Why Dental Cleanings are So Important
Good oral hygiene and routine dental care can improve your overall health and well-being. When your mouth is healthy, the rest of your body will reap the benefits. In this guide, you’ll learn more about dental cleanings and why they’re such an important part of a comprehensive wellness plan.
Practicing good oral care at home and receiving regular cleanings will help to remove plaque, tartar, and harmful bacteria from your mouth and keep you healthy. If you’re experiencing mouth pain, however, it’s important to contact us as soon as possible. Waiting may make things worse, and preliminary treatment is easier, less costly, and less invasive.
What’s Involved in a Cleaning?
There are two types of cleanings. A routine dental cleaning involves the removal of plaque at the gum line and on the surfaces of a patient’s teeth; it’s typically done with lasers or handheld tools. If there’s suspected periodontitis or gingivitis, a deep cleaning may be required.
Deep cleanings target calculus and plaque below the gum line, which is usually found in areas where bone loss has occurred. A deep cleaning targets the areas that are difficult to reach with normal oral care methods. Most patients receive standard cleanings after a deep cleaning has been performed.
Standard dental cleanings are typically done in one visit and do not require anesthesia. However, deep cleanings often require sedation and may be done in multiple visits. Many patients choose to have their checkups and cleanings done in one visit. If your dental checkup uncovers cavities or other issues, your dentist will recommend that you schedule a follow-up appointment.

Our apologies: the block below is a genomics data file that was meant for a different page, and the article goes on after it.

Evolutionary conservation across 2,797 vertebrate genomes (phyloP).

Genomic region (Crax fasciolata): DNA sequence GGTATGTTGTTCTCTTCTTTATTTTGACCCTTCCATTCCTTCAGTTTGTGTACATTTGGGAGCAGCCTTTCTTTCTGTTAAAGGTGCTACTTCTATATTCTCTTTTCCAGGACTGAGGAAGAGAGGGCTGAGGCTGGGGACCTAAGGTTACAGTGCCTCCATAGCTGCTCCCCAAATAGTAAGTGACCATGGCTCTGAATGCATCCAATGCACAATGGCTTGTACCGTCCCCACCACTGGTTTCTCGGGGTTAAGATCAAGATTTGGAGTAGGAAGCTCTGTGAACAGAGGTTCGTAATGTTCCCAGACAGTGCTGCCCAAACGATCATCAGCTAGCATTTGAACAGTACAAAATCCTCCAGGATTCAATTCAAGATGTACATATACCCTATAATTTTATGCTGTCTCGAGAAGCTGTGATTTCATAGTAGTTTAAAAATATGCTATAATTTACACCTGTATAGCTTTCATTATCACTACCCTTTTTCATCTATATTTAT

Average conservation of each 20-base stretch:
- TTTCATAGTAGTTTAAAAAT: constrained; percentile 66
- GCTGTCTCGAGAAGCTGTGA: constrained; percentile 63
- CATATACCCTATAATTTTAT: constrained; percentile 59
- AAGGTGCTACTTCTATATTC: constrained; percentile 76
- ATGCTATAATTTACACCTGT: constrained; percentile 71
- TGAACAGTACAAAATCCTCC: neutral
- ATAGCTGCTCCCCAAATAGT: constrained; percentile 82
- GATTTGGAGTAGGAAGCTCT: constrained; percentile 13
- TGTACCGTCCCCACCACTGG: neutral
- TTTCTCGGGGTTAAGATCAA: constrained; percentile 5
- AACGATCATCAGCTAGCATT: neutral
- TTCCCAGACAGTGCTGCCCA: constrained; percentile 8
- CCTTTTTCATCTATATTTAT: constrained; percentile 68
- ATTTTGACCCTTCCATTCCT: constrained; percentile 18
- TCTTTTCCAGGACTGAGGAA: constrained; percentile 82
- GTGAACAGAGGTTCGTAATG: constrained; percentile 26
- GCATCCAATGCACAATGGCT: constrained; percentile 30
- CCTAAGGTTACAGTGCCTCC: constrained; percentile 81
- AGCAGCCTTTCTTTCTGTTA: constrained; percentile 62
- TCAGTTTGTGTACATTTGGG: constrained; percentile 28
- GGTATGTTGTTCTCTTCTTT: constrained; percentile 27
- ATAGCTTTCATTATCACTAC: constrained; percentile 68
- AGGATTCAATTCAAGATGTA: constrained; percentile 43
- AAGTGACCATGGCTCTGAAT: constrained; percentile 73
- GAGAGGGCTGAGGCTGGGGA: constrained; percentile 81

Why are Regular Cleanings So Crucial?
Flossing and brushing will keep your gums and teeth healthy, but they’re not always enough. Professional cleanings eliminate the plaque that builds up as bacteria multiply between and around the teeth. As the buildup becomes stickier and thicker, it becomes resistant to ordinary removal methods, and cavities, inflammation, and other issues may result. In advanced cases, periodontal disease, bone loss, and tooth loss can occur.
Regular dental cleanings will reduce the size of bacterial colonies at and below the gum line, where a toothbrush can’t reach. Frequent teeth cleanings protect sensitive gum tissues from inflammation and other problems, and they’re a vital part of a good dental care routine.
Avoid Serious Issues With Routine Dental Cleanings
Dental cleanings play an essential role in the healing of cavities and tooth decay. Only a professional cleaning can remove built-up plaque and prevent the bacterial degradation of tooth enamel. Additionally, regular cleanings allow dentists to detect oral health issues early on, when they’re more treatable.
Cleanings not only protect the teeth, but they also safeguard the gums. A patient’s teeth rely on healthy gums for effective blood circulation and a strong hold. Unfortunately, many patients suffer from chronic gum inflammation, also known as gingivitis, without realizing it. With twice-yearly dental cleanings, it’s possible to prevent gingivitis from turning into periodontitis or bone loss.